and are almost isospectral
0.1 General case
The next result shows that and are “almost” isospectral, in the sense that their spectra is the same except possibly the value .
Theorem - Let and be as above. We have
, and moreover
and have the same eigenvalues, except possibly the zero eigenvalue.
Proof : Let .
If then is not invertible. By the result in the parent entry, this implies that is not invertible either, hence .
If is an eigenvalue of , then is not injective. By the result in the parent entry, this implies that is also not injective, hence is an eigenvalue of .
A similar argument proves that non-zero eigenvalues of are also eigenvalues of .
Remark : Note that for infinite dimensional vector spaces the spectrum of a linear mapping does not consist solely of its eigenvalues. Hence, 1 and 2 above are two different statements.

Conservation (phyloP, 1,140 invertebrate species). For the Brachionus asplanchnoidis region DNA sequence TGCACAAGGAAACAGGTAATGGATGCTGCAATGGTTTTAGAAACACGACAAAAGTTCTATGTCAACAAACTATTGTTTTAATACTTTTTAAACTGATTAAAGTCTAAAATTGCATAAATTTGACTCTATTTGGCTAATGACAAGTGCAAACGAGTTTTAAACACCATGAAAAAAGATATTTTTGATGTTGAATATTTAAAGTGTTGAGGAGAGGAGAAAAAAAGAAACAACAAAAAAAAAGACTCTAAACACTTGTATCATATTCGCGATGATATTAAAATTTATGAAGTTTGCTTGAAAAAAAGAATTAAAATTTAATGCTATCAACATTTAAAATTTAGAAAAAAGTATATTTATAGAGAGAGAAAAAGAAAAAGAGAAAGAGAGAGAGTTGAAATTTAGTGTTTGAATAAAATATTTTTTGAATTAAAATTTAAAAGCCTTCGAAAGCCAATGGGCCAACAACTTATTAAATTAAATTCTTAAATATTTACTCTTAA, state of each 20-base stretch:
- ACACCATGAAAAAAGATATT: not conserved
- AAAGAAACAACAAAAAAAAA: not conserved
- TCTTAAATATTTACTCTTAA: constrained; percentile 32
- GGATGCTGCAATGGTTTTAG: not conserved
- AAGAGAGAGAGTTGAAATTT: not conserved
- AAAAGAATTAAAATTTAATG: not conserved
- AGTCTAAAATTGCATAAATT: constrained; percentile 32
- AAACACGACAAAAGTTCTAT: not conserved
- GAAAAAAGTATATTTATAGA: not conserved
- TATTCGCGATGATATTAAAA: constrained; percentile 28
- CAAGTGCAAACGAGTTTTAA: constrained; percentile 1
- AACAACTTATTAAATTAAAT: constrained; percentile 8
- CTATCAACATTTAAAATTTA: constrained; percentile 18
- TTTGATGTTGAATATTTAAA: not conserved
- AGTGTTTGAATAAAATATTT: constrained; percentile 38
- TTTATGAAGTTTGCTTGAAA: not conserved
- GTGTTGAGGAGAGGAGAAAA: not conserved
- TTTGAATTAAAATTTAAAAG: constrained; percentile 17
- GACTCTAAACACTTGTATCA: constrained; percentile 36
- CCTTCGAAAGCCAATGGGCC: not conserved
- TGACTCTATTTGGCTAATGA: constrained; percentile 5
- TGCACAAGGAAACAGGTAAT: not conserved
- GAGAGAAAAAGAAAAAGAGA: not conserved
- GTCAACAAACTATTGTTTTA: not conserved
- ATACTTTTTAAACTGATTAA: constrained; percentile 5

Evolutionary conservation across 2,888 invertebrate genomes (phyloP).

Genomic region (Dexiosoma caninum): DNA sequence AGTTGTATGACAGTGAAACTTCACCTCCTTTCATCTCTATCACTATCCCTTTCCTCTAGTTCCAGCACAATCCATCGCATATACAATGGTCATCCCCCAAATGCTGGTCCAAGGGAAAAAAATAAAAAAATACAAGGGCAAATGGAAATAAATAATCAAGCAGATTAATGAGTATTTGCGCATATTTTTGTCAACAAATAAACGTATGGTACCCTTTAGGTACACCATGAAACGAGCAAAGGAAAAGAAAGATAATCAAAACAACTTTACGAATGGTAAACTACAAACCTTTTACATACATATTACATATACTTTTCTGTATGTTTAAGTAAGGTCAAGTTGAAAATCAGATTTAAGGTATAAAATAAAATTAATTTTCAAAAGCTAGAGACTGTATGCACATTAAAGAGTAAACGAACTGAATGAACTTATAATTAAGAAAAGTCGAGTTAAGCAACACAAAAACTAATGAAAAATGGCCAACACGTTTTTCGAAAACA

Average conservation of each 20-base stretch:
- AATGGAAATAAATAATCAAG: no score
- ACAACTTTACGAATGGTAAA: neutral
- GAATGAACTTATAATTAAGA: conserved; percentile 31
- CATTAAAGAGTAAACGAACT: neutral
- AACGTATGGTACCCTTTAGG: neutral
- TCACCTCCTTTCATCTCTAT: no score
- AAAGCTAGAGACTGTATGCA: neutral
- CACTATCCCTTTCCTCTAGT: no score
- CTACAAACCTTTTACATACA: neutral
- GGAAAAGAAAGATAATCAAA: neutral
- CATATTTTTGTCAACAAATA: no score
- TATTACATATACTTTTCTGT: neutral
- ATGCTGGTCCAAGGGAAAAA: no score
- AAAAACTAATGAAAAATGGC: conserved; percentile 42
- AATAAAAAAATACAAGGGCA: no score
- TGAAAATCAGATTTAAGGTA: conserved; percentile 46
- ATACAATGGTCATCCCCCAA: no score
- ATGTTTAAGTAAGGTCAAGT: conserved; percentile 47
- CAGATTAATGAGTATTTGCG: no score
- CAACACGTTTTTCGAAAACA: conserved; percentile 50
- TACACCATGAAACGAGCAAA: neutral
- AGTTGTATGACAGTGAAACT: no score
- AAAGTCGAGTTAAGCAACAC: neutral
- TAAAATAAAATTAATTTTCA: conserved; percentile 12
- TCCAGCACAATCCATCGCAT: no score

0.2 Finite dimensional case
When the vector space is finite dimensional we can strengthen the above result.
Theroem - and are isospectral, i.e. they have the same spectrum. Since is finite dimensional, this means that and have the same eigenvalues.
Proof : By the above result we only need to prove that: is invertible if and only if is invertible.
Suppose is not invertible. Hence, is not invertible or is not invertible.
For finite dimensional vector spaces invertibility, injectivity and surjectivity are the same thing. Thus, the above statement can be rewritten as: is not injective or is not surjective.
Either way is not invertible.
A similar argument shows that if is not invertible, then is also not invertible, which concludes the proof.
This humble result plays an important role in the spectral theory of operator algebras.
|Title||and are almost isospectral|
|Date of creation||2013-03-22 14:44:51|
|Last modified on||2013-03-22 14:44:51|
|Last modified by||asteroid (17536)|